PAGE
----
State water board regulators have released a plan to stop power companies from using ocean water to cool their machinery.
Environmentalists say the practice destroys too much sea life, but utility advocates argue the impact is minimal.
Screens prevent larger animals from entering the plants, but fish can die while trapped against these barriers. Anything smaller than the openings in the screens, including millions of tiny fish larvae, can enter the power plants and also die.
Federal rules discourage new operations from drawing in seawater for such cooling systems.
The draft plan released Tuesday proposes that existing plants from Eureka to San Diego reduce the use of ocean water by 93 percent. The board is expected to vote on the new policy on May 4.
Diablo Canyon nuclear power plant and the gas-fired power plant in Morro Bay use once-through cooling systems in their operations.
Pacific Gas and Electric Co., which owns Diablo Canyon, is reviewing whether to apply for exemptions to any plan to restrict such cooling.
In one exemption, PG&E could argue that the rules conflict with federal Nuclear Regulatory Commission safety requirements. In another, the utility could argue that the cost of the new rules is "wholly disproportionate to the environmental benefits."
In either case, the utility would have to propose alternate methods of reducing ocean impacts. The Morro Bay plant would have until 2016 to be in compliance; Diablo Canyon's deadline is 2022.
PG&E biologists have argued that the effect of larvae mortality is minimal because most would not reach adulthood under normal circumstances.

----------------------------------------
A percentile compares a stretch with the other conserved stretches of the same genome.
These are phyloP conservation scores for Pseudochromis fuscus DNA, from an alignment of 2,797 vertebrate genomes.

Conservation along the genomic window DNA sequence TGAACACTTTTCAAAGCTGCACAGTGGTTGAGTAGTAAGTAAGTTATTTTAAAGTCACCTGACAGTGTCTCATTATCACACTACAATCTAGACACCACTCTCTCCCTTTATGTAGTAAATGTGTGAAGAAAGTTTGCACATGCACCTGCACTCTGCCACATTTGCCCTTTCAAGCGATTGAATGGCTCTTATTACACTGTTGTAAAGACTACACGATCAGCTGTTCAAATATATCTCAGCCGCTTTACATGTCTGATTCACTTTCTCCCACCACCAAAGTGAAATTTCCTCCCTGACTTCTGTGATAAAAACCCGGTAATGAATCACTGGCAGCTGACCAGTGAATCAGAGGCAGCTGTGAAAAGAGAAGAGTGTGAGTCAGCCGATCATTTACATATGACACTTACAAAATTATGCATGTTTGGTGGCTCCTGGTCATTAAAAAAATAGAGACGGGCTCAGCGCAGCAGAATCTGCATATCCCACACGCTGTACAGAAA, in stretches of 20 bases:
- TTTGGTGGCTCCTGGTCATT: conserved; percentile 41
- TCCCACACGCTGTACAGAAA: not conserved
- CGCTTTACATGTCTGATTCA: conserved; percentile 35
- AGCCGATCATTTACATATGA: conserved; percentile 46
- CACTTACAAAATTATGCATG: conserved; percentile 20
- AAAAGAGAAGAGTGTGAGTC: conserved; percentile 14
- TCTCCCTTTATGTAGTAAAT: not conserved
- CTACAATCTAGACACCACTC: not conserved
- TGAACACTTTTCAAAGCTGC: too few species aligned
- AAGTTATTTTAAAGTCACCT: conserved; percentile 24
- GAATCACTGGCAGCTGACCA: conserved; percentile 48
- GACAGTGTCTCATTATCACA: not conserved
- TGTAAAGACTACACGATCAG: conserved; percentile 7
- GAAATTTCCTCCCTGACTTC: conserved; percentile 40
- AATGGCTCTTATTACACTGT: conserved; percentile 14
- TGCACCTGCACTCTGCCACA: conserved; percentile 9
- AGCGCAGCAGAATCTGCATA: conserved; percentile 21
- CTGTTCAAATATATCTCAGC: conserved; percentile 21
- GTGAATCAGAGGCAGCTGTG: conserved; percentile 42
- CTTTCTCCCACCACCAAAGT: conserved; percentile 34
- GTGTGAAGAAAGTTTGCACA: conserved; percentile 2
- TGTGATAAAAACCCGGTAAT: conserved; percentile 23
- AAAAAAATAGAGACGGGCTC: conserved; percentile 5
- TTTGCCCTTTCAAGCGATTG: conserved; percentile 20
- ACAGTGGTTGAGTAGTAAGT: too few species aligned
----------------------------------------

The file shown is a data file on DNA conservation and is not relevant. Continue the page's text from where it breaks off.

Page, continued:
Of the state's 19 power plants that use once-through cooling, others have more dramatic impacts on wildlife. Some plants use narrow offshore pipes to draw in their cooling water.
These pipes create enough suction to draw in fish and marine mammals. The worst is the state's other nuclear power plant, San Onofre in Southern California.
State records show that between 1978 and 2000, 64 harbor seals, 153 sea lions and four sea turtles were found dead in San Onofre's intake structure. Power plants in Ormond Beach and Redondo Beach, both in Los Angeles County, have killed lesser numbers of seals.
Diablo Canyon avoids this problem because its intake pipes are large enough that the suction they create is weak enough that fish and animals can swim out of it. No marine mammals have died in Diablo Canyon's intake structure although divers removed seven live sea turtles from the structure from 1985 to 2001.